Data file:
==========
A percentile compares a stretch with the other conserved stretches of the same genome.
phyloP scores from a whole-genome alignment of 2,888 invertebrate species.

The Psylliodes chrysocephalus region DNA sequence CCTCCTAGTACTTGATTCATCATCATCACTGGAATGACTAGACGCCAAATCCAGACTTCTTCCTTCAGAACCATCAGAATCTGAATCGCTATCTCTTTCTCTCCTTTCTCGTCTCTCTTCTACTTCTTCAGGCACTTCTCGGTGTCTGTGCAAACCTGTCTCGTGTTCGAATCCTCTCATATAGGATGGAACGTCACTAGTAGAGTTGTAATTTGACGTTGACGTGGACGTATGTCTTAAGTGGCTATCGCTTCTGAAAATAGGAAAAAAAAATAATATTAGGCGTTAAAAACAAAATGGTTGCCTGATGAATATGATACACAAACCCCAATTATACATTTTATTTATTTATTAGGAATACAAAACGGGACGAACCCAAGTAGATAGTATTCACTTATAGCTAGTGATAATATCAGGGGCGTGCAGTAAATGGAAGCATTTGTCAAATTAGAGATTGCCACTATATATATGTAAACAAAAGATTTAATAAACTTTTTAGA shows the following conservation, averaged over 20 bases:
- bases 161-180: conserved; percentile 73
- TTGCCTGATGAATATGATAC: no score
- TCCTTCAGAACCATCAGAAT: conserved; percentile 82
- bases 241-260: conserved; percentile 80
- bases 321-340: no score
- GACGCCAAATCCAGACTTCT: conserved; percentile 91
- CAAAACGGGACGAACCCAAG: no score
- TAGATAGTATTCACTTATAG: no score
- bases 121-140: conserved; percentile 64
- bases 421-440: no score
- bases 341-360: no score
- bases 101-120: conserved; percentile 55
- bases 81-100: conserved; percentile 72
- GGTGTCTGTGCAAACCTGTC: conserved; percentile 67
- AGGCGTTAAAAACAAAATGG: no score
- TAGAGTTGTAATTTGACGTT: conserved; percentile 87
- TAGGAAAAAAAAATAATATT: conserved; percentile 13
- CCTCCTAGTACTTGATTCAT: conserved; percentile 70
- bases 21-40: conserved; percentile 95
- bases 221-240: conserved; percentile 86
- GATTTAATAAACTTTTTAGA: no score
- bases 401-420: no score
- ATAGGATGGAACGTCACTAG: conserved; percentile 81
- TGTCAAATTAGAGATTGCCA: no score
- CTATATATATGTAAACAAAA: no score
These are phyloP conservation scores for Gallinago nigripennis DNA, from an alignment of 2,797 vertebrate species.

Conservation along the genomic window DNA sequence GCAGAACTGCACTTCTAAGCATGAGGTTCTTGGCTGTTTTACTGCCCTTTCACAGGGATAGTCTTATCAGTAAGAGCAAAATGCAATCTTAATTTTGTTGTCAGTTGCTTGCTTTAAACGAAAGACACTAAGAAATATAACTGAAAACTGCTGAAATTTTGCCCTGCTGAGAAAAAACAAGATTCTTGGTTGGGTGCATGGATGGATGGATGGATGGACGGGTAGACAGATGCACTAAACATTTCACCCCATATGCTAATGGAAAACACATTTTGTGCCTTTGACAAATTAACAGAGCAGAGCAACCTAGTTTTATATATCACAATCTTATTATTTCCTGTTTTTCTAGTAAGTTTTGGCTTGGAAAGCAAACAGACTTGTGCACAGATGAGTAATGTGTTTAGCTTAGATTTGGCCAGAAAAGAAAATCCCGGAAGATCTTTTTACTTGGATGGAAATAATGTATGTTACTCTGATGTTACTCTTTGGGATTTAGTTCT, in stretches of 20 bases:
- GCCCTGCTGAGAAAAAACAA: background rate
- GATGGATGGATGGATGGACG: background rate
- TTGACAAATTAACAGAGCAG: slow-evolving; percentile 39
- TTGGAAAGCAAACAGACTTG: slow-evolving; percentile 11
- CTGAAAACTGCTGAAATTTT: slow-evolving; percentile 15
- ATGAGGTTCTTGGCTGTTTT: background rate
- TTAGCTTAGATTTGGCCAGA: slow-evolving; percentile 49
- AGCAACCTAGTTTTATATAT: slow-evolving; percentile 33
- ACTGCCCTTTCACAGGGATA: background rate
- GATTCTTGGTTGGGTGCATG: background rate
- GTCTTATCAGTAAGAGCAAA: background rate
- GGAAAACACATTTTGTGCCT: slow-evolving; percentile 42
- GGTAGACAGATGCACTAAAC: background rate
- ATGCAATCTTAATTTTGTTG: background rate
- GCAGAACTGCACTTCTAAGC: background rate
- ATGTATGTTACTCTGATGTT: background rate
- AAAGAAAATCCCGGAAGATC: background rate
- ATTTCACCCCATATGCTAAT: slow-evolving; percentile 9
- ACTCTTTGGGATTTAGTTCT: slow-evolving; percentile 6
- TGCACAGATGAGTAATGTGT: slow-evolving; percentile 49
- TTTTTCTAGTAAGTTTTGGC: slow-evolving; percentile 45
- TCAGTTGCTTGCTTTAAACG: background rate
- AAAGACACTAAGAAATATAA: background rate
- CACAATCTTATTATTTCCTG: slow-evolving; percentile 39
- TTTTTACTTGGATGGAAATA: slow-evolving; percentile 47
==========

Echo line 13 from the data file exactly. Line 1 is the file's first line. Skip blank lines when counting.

- bases 421-440: no score